The SearchEngine creates a new Flowable emitter for each directory to search. Each time our matcher finds a match, it will emit the resulting file down the chain and into the buffer. Our example matcher is fairly rudimentary and just does a case-insensitive name match, but it could easily be replaced by a more complex matching mechanism.

public class SearchEngine {

    public Flowable<List<File>> startSearchDirectory(final String keyword) {
        return Flowable.fromIterable(directoryRepo.directoriesToSearch())
                .flatMap(directory -> searchDirectory(directory, keyword))
                .buffer(SEARCH_RESULT_BATCH_TIME, TimeUnit.MILLISECONDS);

    private Flowable<File> searchDirectory(final File folderDirectory, final String keyword) {
        return Flowable.create((FlowableOnSubscribe<File>) emitter -> {
            searchDirectory(folderDirectory, keyword, emitter);
        }, BackpressureStrategy.BUFFER)

    private void searchDirectory(File directory, String keyword,
                                 final FlowableEmitter<File> emitter) {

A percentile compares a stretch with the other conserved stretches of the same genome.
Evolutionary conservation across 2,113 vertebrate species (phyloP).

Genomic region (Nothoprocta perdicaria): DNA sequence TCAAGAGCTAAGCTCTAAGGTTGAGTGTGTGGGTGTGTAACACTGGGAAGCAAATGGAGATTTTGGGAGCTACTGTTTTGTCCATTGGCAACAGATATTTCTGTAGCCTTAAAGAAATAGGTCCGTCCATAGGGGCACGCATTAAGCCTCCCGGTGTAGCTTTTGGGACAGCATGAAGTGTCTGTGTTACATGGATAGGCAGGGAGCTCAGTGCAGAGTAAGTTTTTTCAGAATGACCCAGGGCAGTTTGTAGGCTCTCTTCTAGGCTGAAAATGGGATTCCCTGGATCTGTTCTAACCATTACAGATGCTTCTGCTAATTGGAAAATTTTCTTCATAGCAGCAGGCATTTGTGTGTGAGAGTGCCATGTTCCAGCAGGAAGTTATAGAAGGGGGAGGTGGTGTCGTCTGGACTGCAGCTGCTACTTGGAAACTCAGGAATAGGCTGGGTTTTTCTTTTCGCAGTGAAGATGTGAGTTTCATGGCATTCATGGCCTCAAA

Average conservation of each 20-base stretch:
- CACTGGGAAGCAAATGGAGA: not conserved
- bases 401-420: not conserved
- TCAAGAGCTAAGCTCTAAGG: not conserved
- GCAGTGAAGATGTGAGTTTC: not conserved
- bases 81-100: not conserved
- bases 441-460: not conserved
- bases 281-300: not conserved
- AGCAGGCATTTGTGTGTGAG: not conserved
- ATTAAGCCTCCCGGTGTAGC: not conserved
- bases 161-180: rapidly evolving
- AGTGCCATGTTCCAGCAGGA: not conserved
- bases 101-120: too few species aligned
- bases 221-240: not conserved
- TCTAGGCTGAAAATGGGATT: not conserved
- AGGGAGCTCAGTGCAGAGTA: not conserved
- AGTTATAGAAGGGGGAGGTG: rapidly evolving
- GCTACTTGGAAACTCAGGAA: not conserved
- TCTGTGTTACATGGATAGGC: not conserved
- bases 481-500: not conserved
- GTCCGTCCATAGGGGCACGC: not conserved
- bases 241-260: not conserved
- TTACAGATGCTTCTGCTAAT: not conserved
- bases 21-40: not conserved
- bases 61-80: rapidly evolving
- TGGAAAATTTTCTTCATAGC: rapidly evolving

final Queue<File> directories = new ArrayDeque<>(100);

        while (!directories.isEmpty()) {
            File dir = directories.poll();
            File[] files = getFilesFromDirectory(dir, keyword);
            if (files != null && files.length > 0) {

                for (File file : files) {
                    if (isVisibleFile(file)) {
                    } else if (isDirectoryAndCanRead(file)) {


    private File[] getFilesFromDirectory(File directory, final String keyword) {
        File[] files;
        try {
            FileFilter filter = file -> file.isDirectory() || file.getName().toLowerCase(Locale.getDefault())
                    .matches(MATCH_ALL + keyword.toLowerCase(Locale.getDefault()) + MATCH_ALL);

            files = directory.listFiles(filter);
        } catch (PatternSyntaxException e) {
            files = new File[0];
        return files;
Deliver Results

Finally, for every emission from the buffer, we will show the results on screen. Since the buffer is a timed emission, this results in a built up list of results, which gives the user a visual indication of the powerful search engine at work. All we need to do is update the adapter and our TextView with the resulting view models inside of our MainActivity.

    public void updateFileList(List<FileItemViewModel> fileItemViewModels) {
        tvFound.setVisibility(fileItemViewModels.size() == 0 ? View.INVISIBLE : View.VISIBLE);
        tvFound.setText(getString(R.string.found_x, fileItemViewModels.size()));

With a few smart tricks, we are able to efficiently search across multiple directories and incrementally show the results to the user as they are found. This technique can easily be adapted to perform a mixed data lookup, for example an API call, a database call, and a file directory call all in one.

Want the source code? Check it out here.